ACL Injuries in Dogs and Stem Cell Regenerative Therapy

Jasmine, our female Rottweiler, was five and a half years old when, after persistent lameness, she was diagnosed with bilateral ACL injuries. It was found that she had a partial ACL tear in her left knee and a partial tear or a stretched ligament in her right knee.

The suggested solution, a TPLO to repair her lame leg, with a prognosis for a second surgery on the right knee in six months time, was quite a blow. This would add up to two invasive surgeries and a total of one year of recovery.

On a quest to find an alternative, we looked into all other options. (See Talk To Me About ACL Injuries). During our research, we came across information about stem cell regenerative therapy for dogs.

We found that stem cell regenerative therapy has been used to treat tendon, ligament, and joint injuries in horses and that it is available for dogs also. We decided to pursue this.

Unfortunately, a couple of days before our stem cell treatment consultation, Jasmine’s ACL tore completely, and a non-surgical solution was no longer an option.

Our final decision was an extracapsular repair for the torn ACL, combined with the stem cell therapy to assist the post-op recovery, and to see if it can save the right knee.

The healing effect on the operated leg turned out remarkable. The right leg was also looking good, and three months after surgery Jasmine had a bounce back in her step.

And then the ligament in the right knee went. It was a big disappointment. Back to surgery and back to rehab.

Fortunately, though, her left leg was already stable enough to provide full support. That’s why we decided to combine the second surgery with the stem cell treatment again. Another three months later, Jasmine was bouncing along and enjoying her life yet again.

The stem cell regenerative therapy is showing great results in the treatment of arthritis, and many other conditions. However, it was not able to save Jasmine’s ligament.

I believe this happened for several reasons.

  • Stem cell treatment is a regenerative therapy that works with and enhances the body’s own healing process. Different tissues have different ability to heal and regenerate. Bones and muscles, for example, have a very good capacity for healing. Ligaments, on the other hand, heal poorly. They are subjected to a great deal of stress, and their blood supply is relatively low.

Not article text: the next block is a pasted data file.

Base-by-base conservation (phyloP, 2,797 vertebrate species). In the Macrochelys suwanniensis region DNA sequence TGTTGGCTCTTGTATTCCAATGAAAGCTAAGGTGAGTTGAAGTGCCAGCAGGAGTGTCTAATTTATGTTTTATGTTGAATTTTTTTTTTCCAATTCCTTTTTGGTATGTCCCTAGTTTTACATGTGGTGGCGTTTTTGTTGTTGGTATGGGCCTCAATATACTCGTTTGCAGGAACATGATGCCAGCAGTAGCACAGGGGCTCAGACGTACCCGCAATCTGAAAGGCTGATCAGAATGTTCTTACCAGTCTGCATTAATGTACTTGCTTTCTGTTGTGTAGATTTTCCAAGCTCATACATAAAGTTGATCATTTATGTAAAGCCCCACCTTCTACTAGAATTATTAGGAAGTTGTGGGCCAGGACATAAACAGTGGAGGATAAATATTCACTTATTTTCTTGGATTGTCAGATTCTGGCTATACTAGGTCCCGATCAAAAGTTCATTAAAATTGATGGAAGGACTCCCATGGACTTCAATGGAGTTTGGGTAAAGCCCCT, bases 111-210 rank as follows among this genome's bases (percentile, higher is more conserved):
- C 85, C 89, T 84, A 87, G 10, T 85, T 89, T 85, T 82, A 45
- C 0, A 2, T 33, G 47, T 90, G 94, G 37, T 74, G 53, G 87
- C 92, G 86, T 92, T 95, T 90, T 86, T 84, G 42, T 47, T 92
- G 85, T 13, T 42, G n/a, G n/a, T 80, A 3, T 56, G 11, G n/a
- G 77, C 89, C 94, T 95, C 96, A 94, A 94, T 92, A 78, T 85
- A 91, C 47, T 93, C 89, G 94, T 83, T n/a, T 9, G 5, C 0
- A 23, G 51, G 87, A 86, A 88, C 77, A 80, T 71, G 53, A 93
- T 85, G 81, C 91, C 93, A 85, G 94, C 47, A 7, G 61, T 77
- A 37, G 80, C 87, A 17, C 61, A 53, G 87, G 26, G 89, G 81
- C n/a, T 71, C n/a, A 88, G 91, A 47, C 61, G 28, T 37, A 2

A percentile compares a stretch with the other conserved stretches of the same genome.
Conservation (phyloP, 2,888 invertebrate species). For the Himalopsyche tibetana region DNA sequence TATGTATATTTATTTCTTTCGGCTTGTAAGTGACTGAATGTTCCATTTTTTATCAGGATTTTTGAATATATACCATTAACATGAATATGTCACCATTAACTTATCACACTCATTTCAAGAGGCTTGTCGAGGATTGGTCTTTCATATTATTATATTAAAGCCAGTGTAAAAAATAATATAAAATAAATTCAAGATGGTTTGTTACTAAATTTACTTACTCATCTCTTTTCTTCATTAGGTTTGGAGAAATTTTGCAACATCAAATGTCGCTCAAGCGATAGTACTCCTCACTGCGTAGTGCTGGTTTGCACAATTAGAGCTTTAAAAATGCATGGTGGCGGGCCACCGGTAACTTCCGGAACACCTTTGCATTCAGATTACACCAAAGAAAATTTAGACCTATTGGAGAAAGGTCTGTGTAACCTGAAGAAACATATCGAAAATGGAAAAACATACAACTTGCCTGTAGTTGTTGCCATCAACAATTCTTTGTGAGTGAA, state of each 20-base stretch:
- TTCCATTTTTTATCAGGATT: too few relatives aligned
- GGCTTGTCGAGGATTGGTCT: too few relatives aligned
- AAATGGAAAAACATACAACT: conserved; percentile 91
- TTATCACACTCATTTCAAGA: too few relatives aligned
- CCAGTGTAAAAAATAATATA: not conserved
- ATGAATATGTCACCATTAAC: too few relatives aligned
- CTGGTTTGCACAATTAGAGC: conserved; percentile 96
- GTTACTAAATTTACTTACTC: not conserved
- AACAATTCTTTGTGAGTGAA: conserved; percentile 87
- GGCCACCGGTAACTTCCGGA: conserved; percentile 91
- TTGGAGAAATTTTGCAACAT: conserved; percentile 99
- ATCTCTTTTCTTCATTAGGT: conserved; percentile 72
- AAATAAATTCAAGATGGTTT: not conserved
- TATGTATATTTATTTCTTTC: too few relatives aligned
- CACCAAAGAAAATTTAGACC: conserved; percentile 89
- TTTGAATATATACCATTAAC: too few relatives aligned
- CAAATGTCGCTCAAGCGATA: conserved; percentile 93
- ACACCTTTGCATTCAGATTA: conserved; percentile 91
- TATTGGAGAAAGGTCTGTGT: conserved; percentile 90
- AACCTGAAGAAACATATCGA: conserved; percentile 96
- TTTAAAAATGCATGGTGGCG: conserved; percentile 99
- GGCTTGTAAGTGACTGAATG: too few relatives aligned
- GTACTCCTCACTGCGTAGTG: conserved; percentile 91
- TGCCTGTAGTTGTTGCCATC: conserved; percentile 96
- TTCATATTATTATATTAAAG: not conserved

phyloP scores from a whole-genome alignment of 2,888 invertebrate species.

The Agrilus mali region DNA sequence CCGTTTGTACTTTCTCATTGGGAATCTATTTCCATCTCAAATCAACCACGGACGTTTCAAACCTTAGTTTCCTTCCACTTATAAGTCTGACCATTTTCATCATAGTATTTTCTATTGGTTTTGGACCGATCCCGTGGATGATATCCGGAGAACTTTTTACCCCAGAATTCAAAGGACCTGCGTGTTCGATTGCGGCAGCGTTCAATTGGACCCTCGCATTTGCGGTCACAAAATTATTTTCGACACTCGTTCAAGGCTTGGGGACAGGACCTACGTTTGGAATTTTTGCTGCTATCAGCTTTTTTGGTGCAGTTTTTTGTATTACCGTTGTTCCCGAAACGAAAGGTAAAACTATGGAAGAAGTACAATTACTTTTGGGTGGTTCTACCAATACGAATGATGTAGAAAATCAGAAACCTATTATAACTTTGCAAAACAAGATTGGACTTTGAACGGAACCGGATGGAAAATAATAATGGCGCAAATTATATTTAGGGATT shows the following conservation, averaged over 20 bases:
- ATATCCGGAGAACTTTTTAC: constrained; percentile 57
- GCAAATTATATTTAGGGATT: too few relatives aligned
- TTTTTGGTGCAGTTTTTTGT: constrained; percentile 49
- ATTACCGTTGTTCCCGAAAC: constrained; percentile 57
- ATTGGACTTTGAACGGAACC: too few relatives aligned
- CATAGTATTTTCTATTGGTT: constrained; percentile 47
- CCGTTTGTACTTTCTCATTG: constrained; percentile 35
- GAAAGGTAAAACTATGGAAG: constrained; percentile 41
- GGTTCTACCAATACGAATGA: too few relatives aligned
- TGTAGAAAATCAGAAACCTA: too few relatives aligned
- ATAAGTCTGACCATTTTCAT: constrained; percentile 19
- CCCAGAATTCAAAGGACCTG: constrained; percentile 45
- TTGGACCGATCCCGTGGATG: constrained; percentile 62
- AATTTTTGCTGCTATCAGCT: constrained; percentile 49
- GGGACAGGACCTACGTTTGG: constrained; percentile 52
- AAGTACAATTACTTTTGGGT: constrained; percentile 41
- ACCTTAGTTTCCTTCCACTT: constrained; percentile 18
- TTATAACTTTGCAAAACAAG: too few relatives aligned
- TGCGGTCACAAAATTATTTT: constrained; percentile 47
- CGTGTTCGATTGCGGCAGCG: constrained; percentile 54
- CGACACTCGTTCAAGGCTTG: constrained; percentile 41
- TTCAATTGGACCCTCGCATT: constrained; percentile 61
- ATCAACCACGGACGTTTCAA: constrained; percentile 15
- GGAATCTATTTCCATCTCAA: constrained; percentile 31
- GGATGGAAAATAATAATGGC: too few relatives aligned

• I believe that Jasmine’s ACL might have been partially torn or stretched in the past, but went undiagnosed by the vets at the time and didn’t heal properly which left the ligaments weakened already.
  • I think that the ligament in the right knee was likely stretched, and proper healing of a stretched ligament seems to be less likely than in a ligament partially torn.
  • Jasmine’s body was dealing with a number of additional health challenges.

Summary

We are very excited about stem cell regenerative therapy. It provided Jasmine with great assistance with her post-op recovery and with her arthritis. Even though it didn’t save her right ACL, if we could go back in time we wouldn’t have done anything differently.

The results of using stem cell therapy for ACL injuries seem to be mixed and depend on the individual dog, the type and degree of the ACL injury and the underlying cause.

Stem cell regenerative therapy can work for partial ACL tears, but the results depend on a number of variables. There are reported cases where stem cell therapy worked.

When the veterinarian does a full evaluation of the cruciate ligament by MRI or arthroscopy, they can tell how bad is the tear.  Some veterinarians then decide to use stem cells in smaller injuries instead of surgery and others will add it to the surgery to help in the healing. Consult with a veterinarian you trust. Ask for him to discuss your individual case directly with VetStem.

Note: VetStem technology is using adult stem cells extracted from the patient’s own fat tissue. No embryonic stem cells are used in this procedure.

Talk to Me about ACL Injuries

Categories: CCL injuriesConditionsJoint issuesKnee issues

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Jana Rade

I am a graphic designer, dog health advocate, writer, and author. Jasmine, the Rottweiler of my life, was the largest female from her litter. We thought we were getting a healthy dog. Getting a puppy from a backyard breeder was our first mistake. Countless veterinary visits without a diagnosis or useful treatment later, I realized that I had to take Jasmine's health care in my own hands. I learned the hard way that merely seeing a vet is not always enough. There is more to finding a good vet than finding the closest clinic down the street. And, sadly, there is more to advocating for your dog's health than visiting a veterinarian. It should be enough, but it often is not. With Jasmine, it took five years to get a diagnosis. Unfortunately, other problems had snowballed for that in the meantime. Jasmine's health challenges became a crash course in understanding dog health issues and how to go about getting a proper diagnosis and treatment. I had to learn, and I had to learn fast. Helping others through my challenges and experience has become my mission and Jasmine's legacy. I now try to help people how to recognize and understand signs of illness in their dogs, how to work with their veterinarian, and when to seek a second opinion. My goal is to save others the steep curve of having to learn things the hard way as I did. That is the mission behind my blog and behind my writing. That is why I wrote Symptoms to Watch for in Your Dog, which has turned out being an award-winning guide to dog owners. What I'm trying to share encompasses 20 years of experience.

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